Thursday, June 14, 2007
“The corporate institution is able to metastasize its power through mergers, acquisitions, partnerships, unilateral contracts, and to evade law enforcement, taxes, and other restraints through fleeing jurisdictions, lobbied loopholes, legal wars of attrition or ‘disappearing’ its own existence,” Ralph Nader said Friday at “Taming the Giant Corporation,” a conference hosted by the Center for Study of Responsive Law that ran from Friday through Sunday. The result, said Nader, has been “the supremacy of corporate commercial values and controls over community civic values and voices.”
The Washington, D.C., conference drew about 200 activists, scholars, and advocates to the Carnegie Institution‘s lovely Beaux Arts Administration Building, where about 30 experts gave presentations examining the evolving forms of corporate power and discussing how to “subordinate corporate power to the will and interests of the people,” according to the conference program.
The three-day event featured 10 panels whose purposes included: identifying how corporations have expanded their power and abused it; how policymakers, advocates, and communities can reduce the influence of corporations; and what institutions can do to offset corporate power.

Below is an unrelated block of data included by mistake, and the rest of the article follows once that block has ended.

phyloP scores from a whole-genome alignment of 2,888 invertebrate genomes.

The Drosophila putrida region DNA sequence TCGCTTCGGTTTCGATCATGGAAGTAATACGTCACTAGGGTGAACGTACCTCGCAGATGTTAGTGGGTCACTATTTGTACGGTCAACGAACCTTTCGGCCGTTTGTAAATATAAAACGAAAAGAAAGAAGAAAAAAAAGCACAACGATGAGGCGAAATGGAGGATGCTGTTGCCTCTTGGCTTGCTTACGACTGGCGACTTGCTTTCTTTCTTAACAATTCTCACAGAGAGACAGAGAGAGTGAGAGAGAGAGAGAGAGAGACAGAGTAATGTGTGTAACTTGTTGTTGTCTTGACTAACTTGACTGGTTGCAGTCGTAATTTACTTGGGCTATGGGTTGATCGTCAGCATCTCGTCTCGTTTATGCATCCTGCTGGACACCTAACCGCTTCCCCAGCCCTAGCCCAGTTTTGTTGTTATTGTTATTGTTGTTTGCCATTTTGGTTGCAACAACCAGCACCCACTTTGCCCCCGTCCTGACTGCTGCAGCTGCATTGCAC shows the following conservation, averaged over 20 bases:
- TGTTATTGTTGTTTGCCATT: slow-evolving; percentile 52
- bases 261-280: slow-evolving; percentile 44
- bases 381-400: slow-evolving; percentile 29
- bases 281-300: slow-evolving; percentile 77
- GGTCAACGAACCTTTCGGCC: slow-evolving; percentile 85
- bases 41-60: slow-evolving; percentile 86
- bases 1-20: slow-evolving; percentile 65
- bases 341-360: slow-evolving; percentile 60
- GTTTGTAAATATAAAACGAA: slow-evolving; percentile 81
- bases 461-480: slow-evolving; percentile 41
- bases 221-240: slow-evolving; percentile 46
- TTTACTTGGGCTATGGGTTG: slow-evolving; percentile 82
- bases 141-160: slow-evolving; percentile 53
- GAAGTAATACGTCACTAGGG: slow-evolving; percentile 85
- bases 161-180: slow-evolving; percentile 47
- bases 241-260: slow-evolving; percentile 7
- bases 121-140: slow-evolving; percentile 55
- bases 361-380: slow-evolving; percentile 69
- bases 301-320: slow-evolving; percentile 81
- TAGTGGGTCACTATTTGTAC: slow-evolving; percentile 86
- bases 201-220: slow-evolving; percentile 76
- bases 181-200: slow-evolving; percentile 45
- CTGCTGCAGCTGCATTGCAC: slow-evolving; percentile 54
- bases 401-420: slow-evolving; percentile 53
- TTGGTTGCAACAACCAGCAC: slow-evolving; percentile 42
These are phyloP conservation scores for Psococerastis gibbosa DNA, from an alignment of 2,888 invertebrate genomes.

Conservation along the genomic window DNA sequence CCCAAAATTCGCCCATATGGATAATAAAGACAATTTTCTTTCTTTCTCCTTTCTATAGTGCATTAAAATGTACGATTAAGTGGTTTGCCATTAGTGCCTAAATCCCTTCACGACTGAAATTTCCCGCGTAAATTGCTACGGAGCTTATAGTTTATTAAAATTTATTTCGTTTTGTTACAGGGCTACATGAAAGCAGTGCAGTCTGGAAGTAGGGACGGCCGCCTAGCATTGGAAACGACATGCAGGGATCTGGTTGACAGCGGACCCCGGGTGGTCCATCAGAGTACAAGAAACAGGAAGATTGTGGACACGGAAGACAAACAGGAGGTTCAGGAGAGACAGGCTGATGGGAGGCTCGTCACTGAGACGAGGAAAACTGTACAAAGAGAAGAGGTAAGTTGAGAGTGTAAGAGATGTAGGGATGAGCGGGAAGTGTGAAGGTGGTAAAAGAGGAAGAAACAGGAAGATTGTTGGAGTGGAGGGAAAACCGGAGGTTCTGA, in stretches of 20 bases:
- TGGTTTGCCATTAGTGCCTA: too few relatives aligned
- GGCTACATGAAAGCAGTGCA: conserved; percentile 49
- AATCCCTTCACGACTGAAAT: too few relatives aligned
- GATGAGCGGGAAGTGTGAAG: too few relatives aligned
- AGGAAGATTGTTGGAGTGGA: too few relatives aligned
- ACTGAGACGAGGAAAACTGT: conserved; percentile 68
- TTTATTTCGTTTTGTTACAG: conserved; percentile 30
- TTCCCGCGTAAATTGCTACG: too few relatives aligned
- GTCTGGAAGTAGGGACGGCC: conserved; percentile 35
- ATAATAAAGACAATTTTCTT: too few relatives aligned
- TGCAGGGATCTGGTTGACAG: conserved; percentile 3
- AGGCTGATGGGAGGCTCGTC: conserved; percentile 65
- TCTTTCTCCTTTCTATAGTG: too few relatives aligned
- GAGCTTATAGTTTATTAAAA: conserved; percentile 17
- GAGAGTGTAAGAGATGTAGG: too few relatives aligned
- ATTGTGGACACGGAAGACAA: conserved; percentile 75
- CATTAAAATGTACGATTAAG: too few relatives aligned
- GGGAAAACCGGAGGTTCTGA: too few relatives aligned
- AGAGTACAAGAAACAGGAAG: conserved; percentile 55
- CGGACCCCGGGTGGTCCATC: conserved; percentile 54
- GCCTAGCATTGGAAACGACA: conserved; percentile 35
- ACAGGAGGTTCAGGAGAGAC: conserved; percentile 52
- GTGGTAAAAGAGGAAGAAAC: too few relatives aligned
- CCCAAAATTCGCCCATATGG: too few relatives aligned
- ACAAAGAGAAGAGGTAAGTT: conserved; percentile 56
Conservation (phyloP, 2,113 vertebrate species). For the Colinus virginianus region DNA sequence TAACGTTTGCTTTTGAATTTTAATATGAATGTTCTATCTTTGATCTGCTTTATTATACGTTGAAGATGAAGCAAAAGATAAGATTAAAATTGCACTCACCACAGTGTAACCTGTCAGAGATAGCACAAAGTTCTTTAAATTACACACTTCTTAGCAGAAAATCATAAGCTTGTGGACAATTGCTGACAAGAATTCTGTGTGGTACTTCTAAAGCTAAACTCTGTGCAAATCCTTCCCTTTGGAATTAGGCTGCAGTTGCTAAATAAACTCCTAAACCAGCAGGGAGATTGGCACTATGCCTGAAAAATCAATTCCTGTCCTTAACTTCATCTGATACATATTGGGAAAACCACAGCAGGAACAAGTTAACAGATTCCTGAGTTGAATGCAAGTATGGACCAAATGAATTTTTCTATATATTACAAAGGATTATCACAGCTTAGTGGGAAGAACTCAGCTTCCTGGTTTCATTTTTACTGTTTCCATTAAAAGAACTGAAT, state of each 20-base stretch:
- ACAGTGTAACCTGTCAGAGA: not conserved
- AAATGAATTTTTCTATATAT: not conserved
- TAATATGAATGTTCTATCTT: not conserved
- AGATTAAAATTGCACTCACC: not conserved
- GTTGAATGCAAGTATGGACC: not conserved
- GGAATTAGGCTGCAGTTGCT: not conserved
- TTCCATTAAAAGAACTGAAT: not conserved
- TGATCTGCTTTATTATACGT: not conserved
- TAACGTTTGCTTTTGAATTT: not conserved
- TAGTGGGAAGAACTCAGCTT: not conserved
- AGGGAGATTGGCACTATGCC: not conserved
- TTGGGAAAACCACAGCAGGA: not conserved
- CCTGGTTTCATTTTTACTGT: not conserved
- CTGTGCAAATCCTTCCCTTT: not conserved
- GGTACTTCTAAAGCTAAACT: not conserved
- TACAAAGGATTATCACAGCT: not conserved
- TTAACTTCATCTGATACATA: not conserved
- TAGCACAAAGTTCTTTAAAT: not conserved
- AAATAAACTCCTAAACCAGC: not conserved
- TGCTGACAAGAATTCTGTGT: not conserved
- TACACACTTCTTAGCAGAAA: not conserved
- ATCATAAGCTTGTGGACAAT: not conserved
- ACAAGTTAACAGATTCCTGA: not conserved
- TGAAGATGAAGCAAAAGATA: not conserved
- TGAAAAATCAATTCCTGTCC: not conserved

Members of the first panel, “The Great Constitutional Deficiency: Corporate ‘Rights,'” pointed out that “corporations are not people” and have no rights under the Constitution.
“Corporations have no authority to make our laws and define our culture,” argued Richard Grossman, co-founder of the Program on Corporations, Law, and Democracy. “So when they govern, democracy flies out the door.”
A Friday afternoon panel on “Subordinating Corporate Power” featured a rousing call from James Brock, a professor of economics at Miami University in Ohio, for citizens to “reclaim the language corporations have stolen to gain power.” Brock claimed corporations “are winning the fight against antitrust because they’ve taken the terms ‘efficiency’ and ‘consumer welfare.’ Efficiency isn’t an excuse for economic power to go unchecked if it means you’re going to charge $5,000 a pill.”
Lori Wallach, director of Public Citizen’s Global Trade Watch, added that executives “stole the words ‘free trade’ and used them to excuse corporate scandal.”
While many students in attendance found the presentations informative, some felt the conference did not adequately prepare them to take action against corporate power in their daily lives.